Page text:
5. Although the HLA-B27 gene is found in 90-95% of all patients with AS, there are 2 types (alleles) of HLA-B27 which are NOT associated with Ankylosing Spondylitis, and that is HLA-B27-06, which is predominantly found in Asia and HLA-B27-09, which is found in Sardinia. Other subypes of HLA-B27 are being studied.

 

 

 

6. Along with the HLA-B27 gene, the ERAP1 gene also is associated with AS. When the ERAP1 gene looses its function, this is protective in preventing the symptoms of AS. Therefore, the gain or loss of ERAP1 function is one of the determining factors that influences whether or not an HLA-B27 patient goes on to contract Ankylosing Spondylitis or not.

 

(Florence Tsui, Hing Wo Tsui, Ali Akram, Nigil Haroon, Robert Inman. The Genetic Basis of Ankylosing Spondylitis: New Insights Into Disease Pathogenesis. Appl Clin Genet. 2014; 7: 105–115.

Published online 2014 May 22. doi: 10.2147/TACG.S37325)

 

 

7. Juvenile Ankylosing Spondylitis is not widely known about because AS typically presents itself in patients between the ages of 20 and 45 years of age. However, there are a surprising number of children and teenagers who exhibit the disease. In fact, 10-20% of patients with AS develop symptoms before the age of 17 and are considered to have Juvenile Ankylosing Spondylitis (JAS). JAS usually first presents itself with manifestations of peripheral arthritic pain, whereas adult onset AS usually first presents with axial pain. Patients with Juvenile AS typically have higher C-reaction protein and SED rates (markers for inflammation) than patients with adult onset AS, as well as more radiographic changes of the hip joints. A higher percentage of patients with JAS are male rather than female in comparison to the male to female ratio of adult-onset AS patients. Although there have been 5 year olds with the diagnosis of JAS, the youngest case of Juvenile AS with confirmed severe sacroiliitis is a 6 year old male who had a 3 year history of severe back and leg pain.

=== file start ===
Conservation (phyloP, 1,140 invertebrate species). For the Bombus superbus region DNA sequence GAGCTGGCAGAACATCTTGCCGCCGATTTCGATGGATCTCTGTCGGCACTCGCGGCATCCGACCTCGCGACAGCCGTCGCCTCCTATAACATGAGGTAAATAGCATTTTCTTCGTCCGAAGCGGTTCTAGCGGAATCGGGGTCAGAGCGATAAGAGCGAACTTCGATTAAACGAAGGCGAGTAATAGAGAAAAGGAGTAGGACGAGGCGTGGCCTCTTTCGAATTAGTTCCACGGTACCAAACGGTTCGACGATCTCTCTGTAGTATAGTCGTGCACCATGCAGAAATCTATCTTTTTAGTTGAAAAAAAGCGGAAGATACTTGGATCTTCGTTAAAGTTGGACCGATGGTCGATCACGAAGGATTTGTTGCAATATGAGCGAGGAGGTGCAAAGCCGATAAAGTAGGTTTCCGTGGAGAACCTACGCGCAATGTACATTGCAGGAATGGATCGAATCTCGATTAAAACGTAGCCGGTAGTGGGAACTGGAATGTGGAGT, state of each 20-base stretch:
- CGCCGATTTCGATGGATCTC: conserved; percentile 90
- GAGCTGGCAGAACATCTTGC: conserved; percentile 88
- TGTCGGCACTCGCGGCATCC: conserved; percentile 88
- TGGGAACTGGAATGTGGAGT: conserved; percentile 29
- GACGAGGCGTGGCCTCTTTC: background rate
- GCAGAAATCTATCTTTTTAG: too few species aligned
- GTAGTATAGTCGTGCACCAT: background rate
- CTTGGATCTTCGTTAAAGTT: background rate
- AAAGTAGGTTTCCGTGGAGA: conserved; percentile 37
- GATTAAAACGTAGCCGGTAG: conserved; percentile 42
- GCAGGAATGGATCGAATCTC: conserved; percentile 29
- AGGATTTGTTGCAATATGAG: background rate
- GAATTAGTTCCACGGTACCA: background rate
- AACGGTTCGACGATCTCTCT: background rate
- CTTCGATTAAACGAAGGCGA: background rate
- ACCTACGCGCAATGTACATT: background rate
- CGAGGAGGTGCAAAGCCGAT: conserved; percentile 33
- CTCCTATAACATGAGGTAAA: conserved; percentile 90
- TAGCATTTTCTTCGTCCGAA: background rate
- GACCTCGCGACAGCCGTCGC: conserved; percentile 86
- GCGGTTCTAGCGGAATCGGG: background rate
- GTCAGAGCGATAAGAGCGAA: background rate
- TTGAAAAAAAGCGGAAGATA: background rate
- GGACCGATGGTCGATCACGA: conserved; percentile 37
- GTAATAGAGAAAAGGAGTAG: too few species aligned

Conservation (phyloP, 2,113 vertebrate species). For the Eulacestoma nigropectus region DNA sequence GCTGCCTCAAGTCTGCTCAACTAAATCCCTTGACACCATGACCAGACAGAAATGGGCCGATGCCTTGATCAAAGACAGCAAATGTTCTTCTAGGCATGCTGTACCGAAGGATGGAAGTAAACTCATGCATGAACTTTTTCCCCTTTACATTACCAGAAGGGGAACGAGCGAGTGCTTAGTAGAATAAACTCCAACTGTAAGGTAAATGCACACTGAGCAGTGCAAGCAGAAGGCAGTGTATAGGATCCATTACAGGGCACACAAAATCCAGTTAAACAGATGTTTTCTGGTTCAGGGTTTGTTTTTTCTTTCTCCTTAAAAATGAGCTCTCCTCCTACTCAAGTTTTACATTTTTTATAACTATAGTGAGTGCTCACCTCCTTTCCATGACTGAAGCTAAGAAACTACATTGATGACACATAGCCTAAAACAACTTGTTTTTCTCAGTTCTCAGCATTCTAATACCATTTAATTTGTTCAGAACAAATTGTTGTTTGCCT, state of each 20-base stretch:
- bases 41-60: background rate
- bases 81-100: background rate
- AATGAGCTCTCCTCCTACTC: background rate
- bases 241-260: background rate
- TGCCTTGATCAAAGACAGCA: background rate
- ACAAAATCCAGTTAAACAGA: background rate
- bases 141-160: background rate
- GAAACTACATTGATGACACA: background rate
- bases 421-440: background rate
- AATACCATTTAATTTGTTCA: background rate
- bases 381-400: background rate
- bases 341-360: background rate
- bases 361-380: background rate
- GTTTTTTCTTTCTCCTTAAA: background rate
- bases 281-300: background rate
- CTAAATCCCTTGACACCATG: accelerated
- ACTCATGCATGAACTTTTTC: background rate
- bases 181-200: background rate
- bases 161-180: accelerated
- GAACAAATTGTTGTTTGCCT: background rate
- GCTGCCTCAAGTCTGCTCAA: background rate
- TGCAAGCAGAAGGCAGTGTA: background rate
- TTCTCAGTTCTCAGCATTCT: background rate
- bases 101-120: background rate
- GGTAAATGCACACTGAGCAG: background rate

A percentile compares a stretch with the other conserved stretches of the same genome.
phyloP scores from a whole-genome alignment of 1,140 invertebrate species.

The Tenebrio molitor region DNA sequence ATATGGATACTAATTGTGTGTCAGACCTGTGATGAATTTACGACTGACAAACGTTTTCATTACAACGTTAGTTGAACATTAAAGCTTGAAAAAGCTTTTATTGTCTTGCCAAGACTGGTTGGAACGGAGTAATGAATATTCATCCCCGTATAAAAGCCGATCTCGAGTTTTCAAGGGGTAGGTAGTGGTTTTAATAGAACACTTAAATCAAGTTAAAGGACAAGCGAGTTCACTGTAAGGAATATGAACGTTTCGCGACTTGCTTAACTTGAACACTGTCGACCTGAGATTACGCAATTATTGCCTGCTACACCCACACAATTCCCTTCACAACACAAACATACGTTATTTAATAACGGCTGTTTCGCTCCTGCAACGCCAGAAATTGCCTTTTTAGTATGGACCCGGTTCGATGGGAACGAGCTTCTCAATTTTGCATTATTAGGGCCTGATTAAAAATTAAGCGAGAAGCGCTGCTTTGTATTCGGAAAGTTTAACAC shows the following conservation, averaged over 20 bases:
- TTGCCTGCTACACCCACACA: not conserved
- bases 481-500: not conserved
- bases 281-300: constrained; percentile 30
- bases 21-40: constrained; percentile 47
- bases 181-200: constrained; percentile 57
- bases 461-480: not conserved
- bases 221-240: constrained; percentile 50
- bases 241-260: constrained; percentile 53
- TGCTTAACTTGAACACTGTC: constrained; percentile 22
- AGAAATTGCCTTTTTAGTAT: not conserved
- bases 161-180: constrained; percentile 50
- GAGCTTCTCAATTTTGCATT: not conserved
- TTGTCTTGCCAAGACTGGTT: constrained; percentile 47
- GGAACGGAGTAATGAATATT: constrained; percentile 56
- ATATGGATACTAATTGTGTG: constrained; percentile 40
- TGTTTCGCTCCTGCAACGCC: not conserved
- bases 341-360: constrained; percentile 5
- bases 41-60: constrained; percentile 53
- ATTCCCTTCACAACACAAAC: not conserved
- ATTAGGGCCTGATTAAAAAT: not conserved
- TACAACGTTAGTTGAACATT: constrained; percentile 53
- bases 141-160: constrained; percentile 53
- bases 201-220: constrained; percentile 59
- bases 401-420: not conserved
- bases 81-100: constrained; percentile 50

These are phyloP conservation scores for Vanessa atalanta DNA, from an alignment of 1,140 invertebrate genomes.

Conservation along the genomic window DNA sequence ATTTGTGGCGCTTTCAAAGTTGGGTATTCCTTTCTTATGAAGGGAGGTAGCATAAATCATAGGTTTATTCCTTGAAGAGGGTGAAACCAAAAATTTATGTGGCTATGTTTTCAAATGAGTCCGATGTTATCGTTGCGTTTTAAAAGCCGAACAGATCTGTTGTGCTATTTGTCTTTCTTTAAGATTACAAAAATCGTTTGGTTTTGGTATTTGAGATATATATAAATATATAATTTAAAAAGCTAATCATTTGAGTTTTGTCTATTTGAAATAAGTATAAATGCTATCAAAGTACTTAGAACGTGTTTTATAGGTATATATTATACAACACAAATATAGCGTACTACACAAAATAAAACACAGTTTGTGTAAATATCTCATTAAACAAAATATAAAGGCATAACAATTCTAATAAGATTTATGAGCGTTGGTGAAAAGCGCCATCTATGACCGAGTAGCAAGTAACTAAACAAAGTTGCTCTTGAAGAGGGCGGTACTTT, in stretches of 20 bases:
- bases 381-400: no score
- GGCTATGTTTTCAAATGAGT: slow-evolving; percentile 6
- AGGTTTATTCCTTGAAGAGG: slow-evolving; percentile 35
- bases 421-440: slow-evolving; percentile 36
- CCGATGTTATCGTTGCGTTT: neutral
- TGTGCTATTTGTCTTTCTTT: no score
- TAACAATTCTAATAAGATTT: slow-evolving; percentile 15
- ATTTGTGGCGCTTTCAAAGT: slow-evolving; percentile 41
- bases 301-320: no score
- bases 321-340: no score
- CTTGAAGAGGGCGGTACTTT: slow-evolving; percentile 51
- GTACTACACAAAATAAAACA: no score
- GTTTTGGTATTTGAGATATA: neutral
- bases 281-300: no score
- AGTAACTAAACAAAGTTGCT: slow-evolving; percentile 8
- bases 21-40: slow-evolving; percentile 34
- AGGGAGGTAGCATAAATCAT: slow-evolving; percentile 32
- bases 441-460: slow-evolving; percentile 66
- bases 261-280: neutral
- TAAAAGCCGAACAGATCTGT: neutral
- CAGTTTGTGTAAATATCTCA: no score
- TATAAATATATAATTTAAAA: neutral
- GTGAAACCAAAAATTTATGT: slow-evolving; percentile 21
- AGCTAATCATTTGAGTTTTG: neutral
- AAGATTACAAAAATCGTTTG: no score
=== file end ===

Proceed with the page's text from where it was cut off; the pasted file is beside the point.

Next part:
(Lin YC, Liang TH, Chen WS, Lin HY. Differences Between Juvenile-Onset Ankylosing Spondylitis and Adult-Onset Ankylosing Spondylitis. J Chin Med Assoc. 2009 Nov;72(11):573-80. doi: 10.1016/S1726-4901(09)70432-0.

 

G. Edstrom, S. Thune, G. Wittbom-Cigen. Juvenile Ankylosing Spondylitis. Research article in the journal Acta Rheumatologica Scandinavica, pages 161-173, published Nov 10 2014, https://doi.org/10.3109/rhe1.1960.6.issue-1-4.18

 

Golda H. Hartman, Deborah Renaud, Murali Sundaram, Ann Reed. Spondyloarthropathy presenting at a young age: case report and review. Skeletal Radiology. Volume 36, Issue 2, pp 161–16)


 

 

8. Within 10 years of the onset of symptoms (not 10 years from the date of diagnosis, as this may be long after the onset of symptoms), 70 percent of patients diagnosed with inflammatory rheumatic diseases such as Ankylosing Spondylitis become disabled and unable to work. That number increases to 90 percent after more years. The disability, however, is not always due to inflammation, as one might suppose. The disability is often due to high levels of fatigue. Even when patients are given biological medications for months and inflammation has subsided, often the symptoms of fatigue prevail and persist.

 

(Katie Druce, Laraine Aikman, Maria Dilleen, Annie Burden, Annie Burden, Piotr Szczypa, Neil Basu.

Fatigue independently predicts different work disability dimensions in etanercept-treated rheumatoid arthritis and ankylosing spondylitis patients. Arthritis Research & Therapy 2018. https://doi.org/10.1186/s13075-018-1598-8 )